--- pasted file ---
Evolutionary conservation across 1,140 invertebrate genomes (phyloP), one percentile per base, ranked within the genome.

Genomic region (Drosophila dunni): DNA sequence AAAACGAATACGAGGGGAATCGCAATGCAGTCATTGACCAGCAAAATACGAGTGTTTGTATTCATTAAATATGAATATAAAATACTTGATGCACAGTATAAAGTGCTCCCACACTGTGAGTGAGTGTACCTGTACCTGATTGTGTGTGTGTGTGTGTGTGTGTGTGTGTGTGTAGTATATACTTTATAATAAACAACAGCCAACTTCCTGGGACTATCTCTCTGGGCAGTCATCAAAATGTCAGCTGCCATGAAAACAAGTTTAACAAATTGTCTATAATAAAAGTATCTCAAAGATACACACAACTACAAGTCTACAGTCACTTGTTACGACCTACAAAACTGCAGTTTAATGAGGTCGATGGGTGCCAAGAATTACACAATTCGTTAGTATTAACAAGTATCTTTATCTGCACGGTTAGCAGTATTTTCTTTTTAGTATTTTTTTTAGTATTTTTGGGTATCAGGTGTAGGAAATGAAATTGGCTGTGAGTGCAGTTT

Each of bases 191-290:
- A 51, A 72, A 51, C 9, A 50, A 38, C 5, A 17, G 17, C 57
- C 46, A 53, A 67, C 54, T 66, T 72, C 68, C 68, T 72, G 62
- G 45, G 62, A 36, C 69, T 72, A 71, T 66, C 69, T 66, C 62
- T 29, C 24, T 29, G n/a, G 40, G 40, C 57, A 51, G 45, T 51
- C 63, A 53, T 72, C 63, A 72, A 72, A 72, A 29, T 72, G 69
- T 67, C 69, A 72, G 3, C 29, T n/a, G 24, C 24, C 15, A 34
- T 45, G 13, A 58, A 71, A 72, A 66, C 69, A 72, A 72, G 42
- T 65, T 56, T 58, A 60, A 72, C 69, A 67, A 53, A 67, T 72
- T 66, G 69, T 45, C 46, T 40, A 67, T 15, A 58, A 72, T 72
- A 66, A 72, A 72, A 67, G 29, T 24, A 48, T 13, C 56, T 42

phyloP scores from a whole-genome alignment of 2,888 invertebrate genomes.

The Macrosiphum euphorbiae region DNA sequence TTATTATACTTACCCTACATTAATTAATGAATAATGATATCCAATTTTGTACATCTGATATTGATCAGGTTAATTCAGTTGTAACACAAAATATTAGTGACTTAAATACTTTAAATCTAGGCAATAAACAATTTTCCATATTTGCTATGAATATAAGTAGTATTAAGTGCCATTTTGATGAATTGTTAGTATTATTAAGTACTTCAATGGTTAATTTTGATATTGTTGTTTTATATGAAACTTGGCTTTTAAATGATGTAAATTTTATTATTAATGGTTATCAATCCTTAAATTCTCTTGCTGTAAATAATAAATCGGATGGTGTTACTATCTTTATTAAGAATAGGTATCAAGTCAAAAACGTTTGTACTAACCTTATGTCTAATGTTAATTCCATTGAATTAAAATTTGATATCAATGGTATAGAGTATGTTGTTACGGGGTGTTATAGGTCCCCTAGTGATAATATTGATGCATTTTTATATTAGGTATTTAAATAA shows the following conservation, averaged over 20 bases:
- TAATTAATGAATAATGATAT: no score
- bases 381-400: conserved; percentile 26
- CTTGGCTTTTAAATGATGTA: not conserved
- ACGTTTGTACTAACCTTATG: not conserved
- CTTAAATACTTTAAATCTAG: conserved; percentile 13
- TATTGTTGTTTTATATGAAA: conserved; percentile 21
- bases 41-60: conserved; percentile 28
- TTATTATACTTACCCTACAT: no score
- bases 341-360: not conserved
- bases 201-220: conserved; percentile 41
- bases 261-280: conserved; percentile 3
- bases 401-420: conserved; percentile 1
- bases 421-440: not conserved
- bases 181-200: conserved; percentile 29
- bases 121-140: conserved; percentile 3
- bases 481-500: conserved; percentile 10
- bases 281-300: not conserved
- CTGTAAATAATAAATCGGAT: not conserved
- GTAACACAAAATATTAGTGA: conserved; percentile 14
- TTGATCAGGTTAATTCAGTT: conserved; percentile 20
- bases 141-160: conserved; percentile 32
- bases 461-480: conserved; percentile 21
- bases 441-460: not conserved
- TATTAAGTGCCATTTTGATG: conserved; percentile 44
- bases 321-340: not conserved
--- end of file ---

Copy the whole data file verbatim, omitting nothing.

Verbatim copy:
Evolutionary conservation across 1,140 invertebrate genomes (phyloP), one percentile per base, ranked within the genome.

Genomic region (Drosophila dunni): DNA sequence AAAACGAATACGAGGGGAATCGCAATGCAGTCATTGACCAGCAAAATACGAGTGTTTGTATTCATTAAATATGAATATAAAATACTTGATGCACAGTATAAAGTGCTCCCACACTGTGAGTGAGTGTACCTGTACCTGATTGTGTGTGTGTGTGTGTGTGTGTGTGTGTGTGTAGTATATACTTTATAATAAACAACAGCCAACTTCCTGGGACTATCTCTCTGGGCAGTCATCAAAATGTCAGCTGCCATGAAAACAAGTTTAACAAATTGTCTATAATAAAAGTATCTCAAAGATACACACAACTACAAGTCTACAGTCACTTGTTACGACCTACAAAACTGCAGTTTAATGAGGTCGATGGGTGCCAAGAATTACACAATTCGTTAGTATTAACAAGTATCTTTATCTGCACGGTTAGCAGTATTTTCTTTTTAGTATTTTTTTTAGTATTTTTGGGTATCAGGTGTAGGAAATGAAATTGGCTGTGAGTGCAGTTT

Each of bases 191-290:
- A 51, A 72, A 51, C 9, A 50, A 38, C 5, A 17, G 17, C 57
- C 46, A 53, A 67, C 54, T 66, T 72, C 68, C 68, T 72, G 62
- G 45, G 62, A 36, C 69, T 72, A 71, T 66, C 69, T 66, C 62
- T 29, C 24, T 29, G n/a, G 40, G 40, C 57, A 51, G 45, T 51
- C 63, A 53, T 72, C 63, A 72, A 72, A 72, A 29, T 72, G 69
- T 67, C 69, A 72, G 3, C 29, T n/a, G 24, C 24, C 15, A 34
- T 45, G 13, A 58, A 71, A 72, A 66, C 69, A 72, A 72, G 42
- T 65, T 56, T 58, A 60, A 72, C 69, A 67, A 53, A 67, T 72
- T 66, G 69, T 45, C 46, T 40, A 67, T 15, A 58, A 72, T 72
- A 66, A 72, A 72, A 67, G 29, T 24, A 48, T 13, C 56, T 42

phyloP scores from a whole-genome alignment of 2,888 invertebrate genomes.

The Macrosiphum euphorbiae region DNA sequence TTATTATACTTACCCTACATTAATTAATGAATAATGATATCCAATTTTGTACATCTGATATTGATCAGGTTAATTCAGTTGTAACACAAAATATTAGTGACTTAAATACTTTAAATCTAGGCAATAAACAATTTTCCATATTTGCTATGAATATAAGTAGTATTAAGTGCCATTTTGATGAATTGTTAGTATTATTAAGTACTTCAATGGTTAATTTTGATATTGTTGTTTTATATGAAACTTGGCTTTTAAATGATGTAAATTTTATTATTAATGGTTATCAATCCTTAAATTCTCTTGCTGTAAATAATAAATCGGATGGTGTTACTATCTTTATTAAGAATAGGTATCAAGTCAAAAACGTTTGTACTAACCTTATGTCTAATGTTAATTCCATTGAATTAAAATTTGATATCAATGGTATAGAGTATGTTGTTACGGGGTGTTATAGGTCCCCTAGTGATAATATTGATGCATTTTTATATTAGGTATTTAAATAA shows the following conservation, averaged over 20 bases:
- TAATTAATGAATAATGATAT: no score
- bases 381-400: conserved; percentile 26
- CTTGGCTTTTAAATGATGTA: not conserved
- ACGTTTGTACTAACCTTATG: not conserved
- CTTAAATACTTTAAATCTAG: conserved; percentile 13
- TATTGTTGTTTTATATGAAA: conserved; percentile 21
- bases 41-60: conserved; percentile 28
- TTATTATACTTACCCTACAT: no score
- bases 341-360: not conserved
- bases 201-220: conserved; percentile 41
- bases 261-280: conserved; percentile 3
- bases 401-420: conserved; percentile 1
- bases 421-440: not conserved
- bases 181-200: conserved; percentile 29
- bases 121-140: conserved; percentile 3
- bases 481-500: conserved; percentile 10
- bases 281-300: not conserved
- CTGTAAATAATAAATCGGAT: not conserved
- GTAACACAAAATATTAGTGA: conserved; percentile 14
- TTGATCAGGTTAATTCAGTT: conserved; percentile 20
- bases 141-160: conserved; percentile 32
- bases 461-480: conserved; percentile 21
- bases 441-460: not conserved
- TATTAAGTGCCATTTTGATG: conserved; percentile 44
- bases 321-340: not conserved